Expectation of the Maximum of iid Gumbel Variables

I keep reading in economics journals about a particular result used in random utility models. One version of the result is: if $\epsilon_i \sim_{iid}, $ Gumbel($\mu, 1), \forall i$, then:

$$E[\max_i(\delta_i + \epsilon_i)] = \mu + \gamma + \ln\left(\sum_i \exp\left\{\delta_i \right\} \right), $$

where $\gamma \approx 0.52277$ is the Euler-Mascheroni constant. I’ve checked that this makes sense using R, and it does. The CDF for the Gumbel$(\mu, 1)$ distribution is:

$$G(\epsilon_i) = \exp(-\exp(-(\epsilon_i – \mu)))$$

I’m trying to find a proof of this and I’ve had no success. I’ve tried to prove it myself but I can’t get past a particular step.

Can anyone point me to a proof of this? If not, maybe I can post my attempted proof up to where I get stuck.


I appreciate the work exhibited in your answer: thank you for that contribution. The purpose of this post is to provide a simpler demonstration. The value of simplicity is revelation: we can easily obtain the entire distribution of the maximum, not just its expectation.

Ignore $\mu$ by absorbing it into the $\delta_i$ and assuming the $\epsilon_i$ all have a Gumbel$(0,1)$ distribution. (That is, replace each $\epsilon_i$ by $\epsilon_i-\mu$ and change $\delta_i$ to $\delta_i+\mu$.) This does not change the random variable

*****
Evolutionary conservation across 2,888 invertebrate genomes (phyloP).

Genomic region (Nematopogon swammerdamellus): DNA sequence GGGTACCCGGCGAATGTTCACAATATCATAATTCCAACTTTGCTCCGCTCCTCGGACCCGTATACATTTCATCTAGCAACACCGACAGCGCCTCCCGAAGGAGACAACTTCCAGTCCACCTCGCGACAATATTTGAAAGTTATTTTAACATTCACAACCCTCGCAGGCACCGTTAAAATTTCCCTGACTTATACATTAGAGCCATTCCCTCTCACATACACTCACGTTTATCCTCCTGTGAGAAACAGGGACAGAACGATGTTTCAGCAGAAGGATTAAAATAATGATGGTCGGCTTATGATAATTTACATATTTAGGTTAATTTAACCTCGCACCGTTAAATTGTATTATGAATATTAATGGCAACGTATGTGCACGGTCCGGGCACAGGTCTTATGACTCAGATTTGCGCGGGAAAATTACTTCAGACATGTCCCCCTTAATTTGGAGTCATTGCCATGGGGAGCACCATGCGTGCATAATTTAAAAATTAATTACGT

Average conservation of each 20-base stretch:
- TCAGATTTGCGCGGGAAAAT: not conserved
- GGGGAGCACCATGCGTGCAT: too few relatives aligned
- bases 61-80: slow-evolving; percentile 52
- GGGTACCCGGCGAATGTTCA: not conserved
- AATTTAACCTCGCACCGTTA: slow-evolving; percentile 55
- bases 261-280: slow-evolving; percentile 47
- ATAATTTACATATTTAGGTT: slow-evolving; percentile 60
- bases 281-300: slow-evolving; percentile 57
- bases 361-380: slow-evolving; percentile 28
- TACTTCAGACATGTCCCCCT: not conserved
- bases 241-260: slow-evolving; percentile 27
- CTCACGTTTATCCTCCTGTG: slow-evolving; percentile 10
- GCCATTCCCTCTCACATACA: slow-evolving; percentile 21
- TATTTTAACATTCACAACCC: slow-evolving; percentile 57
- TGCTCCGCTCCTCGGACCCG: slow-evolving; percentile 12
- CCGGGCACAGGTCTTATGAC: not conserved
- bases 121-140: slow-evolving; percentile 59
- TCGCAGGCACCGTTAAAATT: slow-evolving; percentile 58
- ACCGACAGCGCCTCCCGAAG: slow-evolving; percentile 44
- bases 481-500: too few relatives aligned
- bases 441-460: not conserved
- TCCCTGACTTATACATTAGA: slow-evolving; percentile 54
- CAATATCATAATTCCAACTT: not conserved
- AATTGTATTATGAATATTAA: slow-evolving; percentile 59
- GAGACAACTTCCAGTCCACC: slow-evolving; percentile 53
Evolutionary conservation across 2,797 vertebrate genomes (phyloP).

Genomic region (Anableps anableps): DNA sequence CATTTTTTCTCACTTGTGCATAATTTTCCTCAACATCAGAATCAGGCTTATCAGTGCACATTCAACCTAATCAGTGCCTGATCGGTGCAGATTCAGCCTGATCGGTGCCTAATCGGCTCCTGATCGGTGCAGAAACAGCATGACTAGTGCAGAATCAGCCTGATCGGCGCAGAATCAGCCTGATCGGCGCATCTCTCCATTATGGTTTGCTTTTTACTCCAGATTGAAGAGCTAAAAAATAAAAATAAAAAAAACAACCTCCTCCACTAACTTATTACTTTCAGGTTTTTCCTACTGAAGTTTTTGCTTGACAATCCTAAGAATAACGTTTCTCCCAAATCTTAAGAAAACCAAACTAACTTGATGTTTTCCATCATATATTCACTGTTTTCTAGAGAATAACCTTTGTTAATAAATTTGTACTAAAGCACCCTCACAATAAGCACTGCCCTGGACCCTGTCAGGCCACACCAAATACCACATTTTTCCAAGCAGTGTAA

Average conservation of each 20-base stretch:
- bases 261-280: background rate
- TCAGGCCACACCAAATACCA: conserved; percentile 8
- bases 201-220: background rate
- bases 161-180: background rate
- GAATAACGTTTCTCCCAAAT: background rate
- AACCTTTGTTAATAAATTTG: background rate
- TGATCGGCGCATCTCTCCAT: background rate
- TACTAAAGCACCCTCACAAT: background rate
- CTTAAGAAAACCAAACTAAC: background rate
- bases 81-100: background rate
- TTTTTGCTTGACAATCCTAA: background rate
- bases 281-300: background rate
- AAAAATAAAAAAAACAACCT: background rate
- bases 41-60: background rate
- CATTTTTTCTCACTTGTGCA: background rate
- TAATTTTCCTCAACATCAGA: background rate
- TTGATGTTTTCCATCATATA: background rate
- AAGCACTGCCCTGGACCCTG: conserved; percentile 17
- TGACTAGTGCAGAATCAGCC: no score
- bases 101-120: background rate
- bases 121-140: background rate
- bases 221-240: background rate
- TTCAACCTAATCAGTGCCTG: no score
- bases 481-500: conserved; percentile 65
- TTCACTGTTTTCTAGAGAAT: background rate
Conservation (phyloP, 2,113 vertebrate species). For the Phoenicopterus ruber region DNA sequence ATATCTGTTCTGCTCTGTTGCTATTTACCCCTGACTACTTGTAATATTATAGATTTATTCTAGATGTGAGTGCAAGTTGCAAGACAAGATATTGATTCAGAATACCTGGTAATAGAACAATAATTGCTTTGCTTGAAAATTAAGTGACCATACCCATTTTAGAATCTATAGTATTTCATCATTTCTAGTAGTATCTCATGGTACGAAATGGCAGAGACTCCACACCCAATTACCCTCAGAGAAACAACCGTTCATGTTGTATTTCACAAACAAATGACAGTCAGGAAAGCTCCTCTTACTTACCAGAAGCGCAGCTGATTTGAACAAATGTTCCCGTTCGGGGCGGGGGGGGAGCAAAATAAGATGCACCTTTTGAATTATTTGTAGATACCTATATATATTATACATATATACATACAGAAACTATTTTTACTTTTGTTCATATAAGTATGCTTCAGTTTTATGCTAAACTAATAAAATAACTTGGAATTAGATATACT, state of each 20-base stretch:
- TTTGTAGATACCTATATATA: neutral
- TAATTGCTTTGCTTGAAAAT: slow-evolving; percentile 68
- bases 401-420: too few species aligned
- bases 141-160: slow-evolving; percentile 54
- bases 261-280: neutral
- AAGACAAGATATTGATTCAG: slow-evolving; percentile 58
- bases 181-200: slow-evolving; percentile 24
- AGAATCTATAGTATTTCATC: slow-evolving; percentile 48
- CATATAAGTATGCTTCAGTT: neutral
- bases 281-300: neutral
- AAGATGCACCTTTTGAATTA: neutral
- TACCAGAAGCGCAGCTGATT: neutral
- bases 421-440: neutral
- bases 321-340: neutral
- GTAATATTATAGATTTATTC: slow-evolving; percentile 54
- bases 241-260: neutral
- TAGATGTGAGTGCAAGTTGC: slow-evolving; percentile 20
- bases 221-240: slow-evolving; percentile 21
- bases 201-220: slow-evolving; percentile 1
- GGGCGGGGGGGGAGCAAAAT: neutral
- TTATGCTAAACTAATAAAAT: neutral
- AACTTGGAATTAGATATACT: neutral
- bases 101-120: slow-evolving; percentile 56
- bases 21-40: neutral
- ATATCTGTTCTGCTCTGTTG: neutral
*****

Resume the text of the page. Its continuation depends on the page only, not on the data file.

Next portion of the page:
$$X = \max_{i}(\delta_i + \epsilon_i) = \max_i((\delta_i+\mu) + (\epsilon_i-\mu)).$$

The independence of the $\epsilon_i$ implies for all real $x$ that $\Pr(X\le x)$ is the product of the individual chances $\Pr(\delta_i+\epsilon_i\le x)$. Taking logs and applying basic properties of exponentials yields

\log \Pr(X\le x) &= \log\prod_{i}\Pr(\delta_i + \epsilon_i \le x) = \sum_i \log\Pr(\epsilon_i \le x – \delta_i)\\
&= -\sum_ie^{\delta_i}\, e^{-x} = -\exp\left(-x + \log\sum_i e^{\delta_i}\right).

This is the logarithm of the CDF of a Gumbel distribution with location parameter $\lambda=\log\sum_i e^{\delta_i}.$ That is,

$X$ has a Gumbel$\left(\log\sum_i e^{\delta_i}, 1\right)$ distribution.

This is much more information than requested. The mean of such a distribution is $\gamma+\lambda,$ entailing

$$\mathbb{E}[X] = \gamma + \log\sum_i e^{\delta_i},$$


Source : Link , Question Author : Jason , Answer Author : whuber

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